Monday night, December 4, 2017, ended with a power outage, which is fairly common in my fairly dilapidated 'hood. It was about a quarter to ten, and I was bedding down anyway, so I thought, "It will be back on tomorrow, probably.", and proceeded to crash out. I was in blissful slumber until about 12:45 AM, when I was jolted awake by a neighbor, who was banging on my door and yelling at the top of his lungs, "FIRE!!! FIRE!!! FIRE!!! GET OUT!!! WE HAVE TO EVACUATE!!!" I walked out of my front door and saw the hillside less than a quarter-mile away completely engulfed in flames. "Holy fuck, this is bad!", thought I.
Still half-asleep and at least a little bit startled, I walked out to look at the fire as everyone else on the street proceeded to scamper. Moments later, I was joined by another neighbor, who, after guzzling his 18th cocktail of the evening and inhaling from not one, but two marijuana vaporizers, said "Dude, this is fucked up." The understatement of the year. The fire seemed to be getting exponentially bigger every few minutes, and I finally decided to haul ass after a police car pulled up and announced over its PA that the area was under mandatory evacuation, not taking very much with me.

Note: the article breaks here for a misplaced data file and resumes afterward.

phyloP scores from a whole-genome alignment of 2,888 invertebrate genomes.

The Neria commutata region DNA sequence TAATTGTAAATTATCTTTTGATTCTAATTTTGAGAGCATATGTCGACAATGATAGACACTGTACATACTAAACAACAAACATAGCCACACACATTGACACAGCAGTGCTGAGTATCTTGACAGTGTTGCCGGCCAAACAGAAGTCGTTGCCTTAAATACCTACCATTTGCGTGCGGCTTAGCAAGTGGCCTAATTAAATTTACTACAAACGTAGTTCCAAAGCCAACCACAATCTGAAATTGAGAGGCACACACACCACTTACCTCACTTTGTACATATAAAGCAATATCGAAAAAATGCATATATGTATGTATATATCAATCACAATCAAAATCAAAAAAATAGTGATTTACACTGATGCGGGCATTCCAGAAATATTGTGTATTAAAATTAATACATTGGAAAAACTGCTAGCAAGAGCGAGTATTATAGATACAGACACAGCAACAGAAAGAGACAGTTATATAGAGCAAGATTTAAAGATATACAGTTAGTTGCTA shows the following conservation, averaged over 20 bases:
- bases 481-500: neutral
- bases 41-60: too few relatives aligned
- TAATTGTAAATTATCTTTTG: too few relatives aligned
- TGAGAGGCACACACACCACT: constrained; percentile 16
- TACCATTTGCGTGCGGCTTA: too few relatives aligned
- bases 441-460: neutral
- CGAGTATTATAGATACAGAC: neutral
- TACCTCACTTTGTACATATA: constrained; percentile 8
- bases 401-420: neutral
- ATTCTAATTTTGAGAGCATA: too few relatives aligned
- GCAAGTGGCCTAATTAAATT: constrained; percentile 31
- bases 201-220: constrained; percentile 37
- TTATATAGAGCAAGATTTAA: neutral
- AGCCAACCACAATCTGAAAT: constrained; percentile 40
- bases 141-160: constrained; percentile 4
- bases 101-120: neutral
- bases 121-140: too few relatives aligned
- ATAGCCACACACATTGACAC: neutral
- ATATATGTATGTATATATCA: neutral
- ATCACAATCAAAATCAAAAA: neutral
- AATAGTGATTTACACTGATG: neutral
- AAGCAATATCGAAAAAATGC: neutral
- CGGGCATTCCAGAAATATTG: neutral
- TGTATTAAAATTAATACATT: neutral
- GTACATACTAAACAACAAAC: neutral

While driving up to a friend's house that I thought would be a safe haven, I noticed that the fire was much more massive than I thought, as the ridgeline parallel to the highway was burning intensely for many miles. Originally going there to seek shelter, I realized that my friend's house would also be under threat very soon. Sure enough - within the hour, we were loading his vehicles with his valuables. The massive fire was encircling the entire area, almost as if by design. About 5 AM, after listening to some on-the-spot reports, I decided to reconnoiter my 'hood despite the roadblocks (I know more than a few ways around them), and much to my delight and relief, saw that the fire which was threatening that whole part of town had been put out, or more accurately, burned itself out. Meanwhile, the fire grew to being within 100 yards of my friend’s house before finally being checked. We were both very fortunate, as many others fared much worse.
There are few things more terrifying on this earth than fire, especially huge fires that are burning out of control on all four sides of you. I knew a woman who survived a structure fire about 20 years ago, and she’s completely traumatized by it to this day. On 9/11/2001, many people trapped in the WTC buildings chose to leap to their deaths rather than be consumed by flames. The Islamic State, as if their beheading videos weren’t bad enough, also showed them dousing their victims with some kind of fuel and burning them to death. To partially quote Washington, fire, like government, is a dangerous servant and a fearful master.